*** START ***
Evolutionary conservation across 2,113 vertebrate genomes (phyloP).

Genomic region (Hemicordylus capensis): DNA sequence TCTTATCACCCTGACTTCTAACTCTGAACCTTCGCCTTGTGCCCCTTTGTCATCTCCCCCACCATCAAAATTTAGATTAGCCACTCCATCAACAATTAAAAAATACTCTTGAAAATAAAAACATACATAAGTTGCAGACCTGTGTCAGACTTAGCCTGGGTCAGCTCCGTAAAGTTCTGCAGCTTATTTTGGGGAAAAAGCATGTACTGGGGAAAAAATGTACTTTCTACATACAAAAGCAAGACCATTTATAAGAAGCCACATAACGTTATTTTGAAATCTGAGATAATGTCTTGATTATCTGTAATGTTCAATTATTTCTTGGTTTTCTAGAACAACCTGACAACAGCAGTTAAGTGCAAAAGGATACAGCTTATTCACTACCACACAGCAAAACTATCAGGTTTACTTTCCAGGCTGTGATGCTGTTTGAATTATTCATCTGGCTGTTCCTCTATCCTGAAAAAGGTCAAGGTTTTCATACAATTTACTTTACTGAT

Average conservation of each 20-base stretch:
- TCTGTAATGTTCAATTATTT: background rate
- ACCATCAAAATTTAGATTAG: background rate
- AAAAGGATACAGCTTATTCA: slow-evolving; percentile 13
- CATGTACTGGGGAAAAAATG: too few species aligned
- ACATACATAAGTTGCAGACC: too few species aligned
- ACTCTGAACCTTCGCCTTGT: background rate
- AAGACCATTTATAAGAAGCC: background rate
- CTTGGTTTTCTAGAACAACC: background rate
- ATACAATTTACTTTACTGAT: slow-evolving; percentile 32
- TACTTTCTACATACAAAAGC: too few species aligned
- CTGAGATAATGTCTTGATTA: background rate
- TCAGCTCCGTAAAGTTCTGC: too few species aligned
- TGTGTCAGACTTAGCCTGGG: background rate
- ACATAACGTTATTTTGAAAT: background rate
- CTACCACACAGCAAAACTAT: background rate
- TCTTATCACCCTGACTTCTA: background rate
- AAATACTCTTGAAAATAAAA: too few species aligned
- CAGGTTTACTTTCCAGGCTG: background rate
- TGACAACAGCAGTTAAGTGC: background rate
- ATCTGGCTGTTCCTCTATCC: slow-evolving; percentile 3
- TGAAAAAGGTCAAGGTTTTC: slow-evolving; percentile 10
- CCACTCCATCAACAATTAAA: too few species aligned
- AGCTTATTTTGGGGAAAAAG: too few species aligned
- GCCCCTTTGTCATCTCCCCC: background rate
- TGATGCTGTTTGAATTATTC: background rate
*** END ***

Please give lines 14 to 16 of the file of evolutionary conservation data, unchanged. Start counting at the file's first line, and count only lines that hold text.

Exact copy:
- CTGAGATAATGTCTTGATTA: background rate
- TCAGCTCCGTAAAGTTCTGC: too few species aligned
- TGTGTCAGACTTAGCCTGGG: background rate